The Coming Clean project is about decision-making processes in conservation and the factors that affect them, from public perception, to cultural background, educational background and context. The 3-year project funded by UCL Qatar is a partnership between UCL Qatar, UCL’s Institute of Archaeology, the National Trust, Cologne University of Applied Sciences and the Museum of Islamic Art in Qatar.
Coming Clean adopts a holistic approach to a common step in conservation which is an irreversible intervention. We investigate how different ideas, people, contexts, education as well as institutional guidelines and ethical codes influence conservation practice and whether these meet the aesthetic expectations of the public. The factors are examined across the discipline.
The project aims to explore the relationships between ethical, philosophical, aesthetic, cultural and material issues and their implications on objects and monuments. Coming Clean follows a methodology of discovery and observation though literature surveys, analysis of treatment records and public perception surveys.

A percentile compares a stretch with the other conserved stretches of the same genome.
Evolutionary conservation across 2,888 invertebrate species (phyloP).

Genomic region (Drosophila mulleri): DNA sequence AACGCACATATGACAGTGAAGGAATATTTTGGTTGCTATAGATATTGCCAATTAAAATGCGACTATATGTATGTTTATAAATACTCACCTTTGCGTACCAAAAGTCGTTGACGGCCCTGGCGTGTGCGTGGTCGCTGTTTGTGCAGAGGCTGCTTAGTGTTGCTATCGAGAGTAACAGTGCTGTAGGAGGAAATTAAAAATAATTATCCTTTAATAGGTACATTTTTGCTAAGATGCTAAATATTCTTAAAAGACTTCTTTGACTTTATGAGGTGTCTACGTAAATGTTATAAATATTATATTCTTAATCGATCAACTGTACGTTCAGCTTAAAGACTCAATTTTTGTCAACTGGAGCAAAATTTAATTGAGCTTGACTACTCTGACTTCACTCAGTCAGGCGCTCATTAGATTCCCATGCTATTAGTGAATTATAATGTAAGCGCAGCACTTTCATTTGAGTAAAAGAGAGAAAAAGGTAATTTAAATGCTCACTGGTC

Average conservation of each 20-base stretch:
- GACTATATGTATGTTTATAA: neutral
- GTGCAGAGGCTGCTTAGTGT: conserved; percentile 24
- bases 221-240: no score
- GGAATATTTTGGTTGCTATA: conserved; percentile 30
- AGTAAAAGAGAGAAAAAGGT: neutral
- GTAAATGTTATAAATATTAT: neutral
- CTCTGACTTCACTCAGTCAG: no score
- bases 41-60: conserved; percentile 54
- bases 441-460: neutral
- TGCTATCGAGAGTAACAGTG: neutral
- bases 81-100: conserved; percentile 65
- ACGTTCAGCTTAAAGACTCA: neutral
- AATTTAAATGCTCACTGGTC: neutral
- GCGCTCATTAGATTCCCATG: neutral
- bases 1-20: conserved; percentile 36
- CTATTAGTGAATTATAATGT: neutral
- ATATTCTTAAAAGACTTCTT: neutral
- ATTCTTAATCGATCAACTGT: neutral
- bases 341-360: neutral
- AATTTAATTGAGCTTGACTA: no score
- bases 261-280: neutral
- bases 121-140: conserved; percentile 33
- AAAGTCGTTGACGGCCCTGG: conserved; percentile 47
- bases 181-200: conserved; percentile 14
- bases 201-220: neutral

Surveys of both specialised conservation literature and popular media in relation to cleaning processes have been carried out and analysed using data mining techniques. Reviews of conservation treatment records are currently ongoing, investigating the justification of cleaning in different contexts as well as methods and materials used in the treatment of different objects/monuments. The analysis of these records will allow us to understand better the diversity of different cleaning approaches and whether these are informed by different educational systems and other particulars of practitioner context.
The collection of data from both records and literature will help us understand better the relationship between theory and practice and how this relationship has evolved over the last decades.
Finally, the public perception surveys will be used to explore how the public perceives changes due to cleaning in relation to aesthetics, values and attitudes to conservation decision-making. The survey will take place in a range of contexts and in relation to a range of objects.